- Sports and reading are what Tristan is obsessive about. We go to the library at least every 2 weeks and get a stack of books. He has read about ancient Roman government, climate change, currency, every sports history book he can find…he even asked for the National Geographic Kids US and World Atlas for his birthday. That’s not normal. Neither is only learning numbers or the alphabet so you can track the St. Louis Cardinals stats.
- He talks, “at” you. Not, “with”.
AWKWARD MOVEMENTS AND/OR MANNERISMS
- He used to grab his ears and rub his head when he was extremely uncomfortable. Since, we have discussed that those are his behaviors, he swings his arms a lot more when he is uncomfortable
- Tristan has always had difficulty with fine motor skills—he has done and is currently in occupational therapy though school. He never rolled over, crawled properly (he sat upright and scooted), and his walking was delayed to 18 months. He still cannot ride a bike or tie his shoes and didn’t learn until recently how to buckle the seat belt or unscrew the lid of his water bottle. He is almost 8 years old.
SKILLED OR TALENTED
- This kid knows sports. I believe he will coach a winning team one day or be a broadcaster one day, because he is very inquisitive about stats, history, regulations, and teamwork.
LACK OF PRETEND PLAY BY 18 MONTHS
- Tristan didn’t really play pretend until the ages of 5 and 6 when he started watching his little sister play. Until then (and even mostly still) his play his very logical and realistic.
INABILITY TO UNDERSTAND OTHER’S FEELINGS
- I am fortunate that Tristan has started to understand feelings more every day, and is showing more signs of compassion. However, I remember being really frustrated, because I would be crying about Tristan saying, “I don’t care” after hitting someone. There was no remorse. He knew it was wrong, but didn’t understand why nor did he “care”. How do you make your child care??? No one prepares you for that possibility.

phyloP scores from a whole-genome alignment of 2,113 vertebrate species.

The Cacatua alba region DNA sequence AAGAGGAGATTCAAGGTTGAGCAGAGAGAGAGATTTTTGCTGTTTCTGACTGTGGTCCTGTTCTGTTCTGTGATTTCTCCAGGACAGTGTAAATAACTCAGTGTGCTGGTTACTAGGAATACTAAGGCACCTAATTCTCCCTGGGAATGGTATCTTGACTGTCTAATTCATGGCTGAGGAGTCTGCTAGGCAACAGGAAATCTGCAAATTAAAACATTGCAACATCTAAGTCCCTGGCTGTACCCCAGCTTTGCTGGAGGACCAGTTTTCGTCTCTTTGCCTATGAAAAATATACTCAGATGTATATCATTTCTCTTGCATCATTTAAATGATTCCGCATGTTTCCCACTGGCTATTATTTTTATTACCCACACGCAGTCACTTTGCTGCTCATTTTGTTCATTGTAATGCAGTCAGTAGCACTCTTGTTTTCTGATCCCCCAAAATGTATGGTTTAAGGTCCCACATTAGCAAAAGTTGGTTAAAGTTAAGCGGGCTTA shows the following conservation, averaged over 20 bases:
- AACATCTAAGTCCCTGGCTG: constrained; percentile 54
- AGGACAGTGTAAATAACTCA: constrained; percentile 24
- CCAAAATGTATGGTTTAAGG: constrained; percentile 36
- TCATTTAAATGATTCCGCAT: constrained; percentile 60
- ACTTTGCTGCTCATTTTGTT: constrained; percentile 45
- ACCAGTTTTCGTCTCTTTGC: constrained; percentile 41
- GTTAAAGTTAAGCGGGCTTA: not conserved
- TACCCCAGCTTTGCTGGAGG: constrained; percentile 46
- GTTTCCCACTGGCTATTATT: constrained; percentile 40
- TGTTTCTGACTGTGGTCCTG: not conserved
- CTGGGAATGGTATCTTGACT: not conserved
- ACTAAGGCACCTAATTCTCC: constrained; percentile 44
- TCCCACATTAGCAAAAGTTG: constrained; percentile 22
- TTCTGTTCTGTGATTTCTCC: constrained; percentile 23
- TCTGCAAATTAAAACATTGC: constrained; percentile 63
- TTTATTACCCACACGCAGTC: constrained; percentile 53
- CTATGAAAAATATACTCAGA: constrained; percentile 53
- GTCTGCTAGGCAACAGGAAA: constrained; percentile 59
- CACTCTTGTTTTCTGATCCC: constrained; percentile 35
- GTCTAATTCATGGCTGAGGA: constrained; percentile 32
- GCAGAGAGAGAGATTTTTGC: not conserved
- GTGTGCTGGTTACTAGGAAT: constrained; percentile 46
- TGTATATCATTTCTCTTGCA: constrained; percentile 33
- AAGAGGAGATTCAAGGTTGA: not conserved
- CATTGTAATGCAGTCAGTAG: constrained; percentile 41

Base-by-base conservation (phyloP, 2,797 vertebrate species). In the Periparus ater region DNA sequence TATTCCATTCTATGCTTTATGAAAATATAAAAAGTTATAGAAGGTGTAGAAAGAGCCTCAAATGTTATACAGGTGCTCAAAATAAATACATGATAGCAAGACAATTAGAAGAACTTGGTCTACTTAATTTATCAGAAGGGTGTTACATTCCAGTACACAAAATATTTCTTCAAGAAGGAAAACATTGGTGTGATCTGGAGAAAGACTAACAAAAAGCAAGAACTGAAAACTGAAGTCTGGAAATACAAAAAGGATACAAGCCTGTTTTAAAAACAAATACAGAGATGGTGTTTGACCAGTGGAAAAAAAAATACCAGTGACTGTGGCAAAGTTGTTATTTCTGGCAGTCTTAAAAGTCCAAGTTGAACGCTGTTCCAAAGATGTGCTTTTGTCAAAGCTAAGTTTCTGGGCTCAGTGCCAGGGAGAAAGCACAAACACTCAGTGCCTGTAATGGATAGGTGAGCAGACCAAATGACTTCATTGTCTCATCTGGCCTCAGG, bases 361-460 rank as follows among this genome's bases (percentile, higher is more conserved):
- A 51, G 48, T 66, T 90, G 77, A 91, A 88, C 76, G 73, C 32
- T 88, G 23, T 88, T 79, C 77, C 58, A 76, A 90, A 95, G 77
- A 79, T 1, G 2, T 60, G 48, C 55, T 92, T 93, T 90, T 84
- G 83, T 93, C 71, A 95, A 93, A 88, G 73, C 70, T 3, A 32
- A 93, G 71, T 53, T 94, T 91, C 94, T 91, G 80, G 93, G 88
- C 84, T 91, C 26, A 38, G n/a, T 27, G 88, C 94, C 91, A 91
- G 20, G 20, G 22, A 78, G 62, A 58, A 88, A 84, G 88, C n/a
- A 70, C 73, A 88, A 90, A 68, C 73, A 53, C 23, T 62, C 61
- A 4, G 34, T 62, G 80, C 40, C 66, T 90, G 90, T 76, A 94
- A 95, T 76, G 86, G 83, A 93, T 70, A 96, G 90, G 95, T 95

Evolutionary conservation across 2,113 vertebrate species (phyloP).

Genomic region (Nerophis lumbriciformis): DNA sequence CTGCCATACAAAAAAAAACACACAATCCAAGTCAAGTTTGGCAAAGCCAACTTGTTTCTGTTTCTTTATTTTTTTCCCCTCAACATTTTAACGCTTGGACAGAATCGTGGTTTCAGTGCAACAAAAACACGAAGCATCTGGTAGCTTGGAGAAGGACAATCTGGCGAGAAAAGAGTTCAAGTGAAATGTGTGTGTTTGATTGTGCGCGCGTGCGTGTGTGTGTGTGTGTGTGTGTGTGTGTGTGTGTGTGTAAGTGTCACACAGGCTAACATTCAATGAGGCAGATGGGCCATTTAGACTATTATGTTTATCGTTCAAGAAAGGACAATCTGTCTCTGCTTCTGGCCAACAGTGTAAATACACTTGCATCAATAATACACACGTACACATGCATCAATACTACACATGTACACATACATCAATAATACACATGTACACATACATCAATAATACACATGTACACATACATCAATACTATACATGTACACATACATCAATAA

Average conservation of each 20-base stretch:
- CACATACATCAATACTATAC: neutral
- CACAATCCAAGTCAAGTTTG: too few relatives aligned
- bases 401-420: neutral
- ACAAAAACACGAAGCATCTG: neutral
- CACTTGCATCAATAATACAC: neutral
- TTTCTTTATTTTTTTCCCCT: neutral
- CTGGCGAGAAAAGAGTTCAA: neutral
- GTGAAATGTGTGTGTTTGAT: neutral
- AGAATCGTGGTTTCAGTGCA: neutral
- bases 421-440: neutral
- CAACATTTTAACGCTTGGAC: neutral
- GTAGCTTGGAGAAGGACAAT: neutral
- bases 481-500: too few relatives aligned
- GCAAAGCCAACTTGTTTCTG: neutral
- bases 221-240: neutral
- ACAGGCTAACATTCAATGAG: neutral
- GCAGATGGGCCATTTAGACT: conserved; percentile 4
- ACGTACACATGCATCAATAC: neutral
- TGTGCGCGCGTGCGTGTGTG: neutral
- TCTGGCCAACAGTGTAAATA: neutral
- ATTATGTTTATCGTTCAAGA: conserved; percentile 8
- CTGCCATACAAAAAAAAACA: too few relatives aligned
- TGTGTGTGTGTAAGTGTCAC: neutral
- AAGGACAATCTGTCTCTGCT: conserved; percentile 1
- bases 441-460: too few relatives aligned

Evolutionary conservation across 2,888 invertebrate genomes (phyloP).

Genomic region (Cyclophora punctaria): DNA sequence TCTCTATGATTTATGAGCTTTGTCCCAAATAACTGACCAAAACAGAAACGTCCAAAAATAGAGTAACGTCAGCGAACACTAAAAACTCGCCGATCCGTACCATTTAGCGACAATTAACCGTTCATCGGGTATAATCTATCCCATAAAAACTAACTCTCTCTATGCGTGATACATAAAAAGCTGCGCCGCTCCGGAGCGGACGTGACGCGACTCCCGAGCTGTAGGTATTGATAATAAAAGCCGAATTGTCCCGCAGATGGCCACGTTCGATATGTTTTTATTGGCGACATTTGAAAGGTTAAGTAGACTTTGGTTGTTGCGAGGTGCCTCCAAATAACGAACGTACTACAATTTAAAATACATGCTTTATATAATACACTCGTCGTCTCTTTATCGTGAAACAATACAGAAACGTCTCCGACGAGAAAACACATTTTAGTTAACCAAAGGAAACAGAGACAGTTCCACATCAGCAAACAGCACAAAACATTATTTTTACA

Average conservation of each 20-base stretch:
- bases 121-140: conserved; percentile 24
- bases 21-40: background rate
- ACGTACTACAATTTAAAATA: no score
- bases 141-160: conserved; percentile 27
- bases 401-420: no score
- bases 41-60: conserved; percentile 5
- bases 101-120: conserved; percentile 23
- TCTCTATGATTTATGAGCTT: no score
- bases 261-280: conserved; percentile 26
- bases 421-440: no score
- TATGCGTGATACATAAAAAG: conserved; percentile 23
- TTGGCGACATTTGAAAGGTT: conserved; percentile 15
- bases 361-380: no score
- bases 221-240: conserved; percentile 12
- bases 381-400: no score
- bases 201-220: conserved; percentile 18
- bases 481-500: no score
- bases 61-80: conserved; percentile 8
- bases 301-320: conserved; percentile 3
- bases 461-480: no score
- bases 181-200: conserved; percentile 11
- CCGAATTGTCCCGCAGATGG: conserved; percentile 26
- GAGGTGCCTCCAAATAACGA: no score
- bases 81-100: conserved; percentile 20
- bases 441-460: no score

NEED FOR A HIGHLY RIGID AND STRICT ROUTINE
- My husband and I agreed that routines would help our kids feel secure before they were even born. Little did we realize there would be very little exceptions and we would really dislike family vacations, because our son cannot handle routine changes. Tristan has a strict routine for everything.
- Even his play needs to be structured. The YMCA Summer Day Camp? Running around in the gym at church?…every time has resulted in a phone call or side, “chat” about Tristan’s behavior. He self-implements rules and guidelines if they are not given to him…so, you may as well verbally instruct him so that both of you are on the same page.
- Therapy has helped this, along with other services to be discussed in upcoming posts. When he is very upset and cannot use the ‘tricks’ he was taught to calm down, he: hits, screams, claws, kicks, slams doors, throws things, spits etc.
- Tristan also had re-occurring ear infections, constant constipation since about 6 months old, and he was tongue-tied (so there were speech delays). He also inherited his father’s maternal side of the family, “fainting goat gene”. It basically means he passes out from thinking about pain or seeing blood. (It’s an added bonus to teach him how to deal with that).
So. Now you know why we don’t do family pictures. It’s supposed to be a fun experience, and it hasn’t been for years. The chaos of family pictures doesn’t jive with my kiddo.In my upcoming posts, I’ll discuss steps we’ve taken, and are currently taking, to help him cope with his behaviors. He is becoming a happier child every day, and I am so excited to share why I think that is!!!Until then, my first, “attitude adjustment” lesson is this—We, as parents, need to consistently think about what ‘works’ for our family. Yes, I want pictures of my kids growing up, and I would prefer them to be smiling. However, it’s not realistic that they will smile all of the time. I am not about to make Tristan miserable with a picture session. For now, our family picture will have to look like this, and I will remember my little ones laughing hysterically thinking it would be the best picture at Daddy’s office.
N.a. “Aspberger Syndrome.” Autism Speaks. Web.
Quinn, Patricia. “Understanding Autism.” WebMD. 9 March 2014. Web.
Weintraub, Alan. “Aspberger’s Syndrome.” WebMD. 12 May 2013. Web.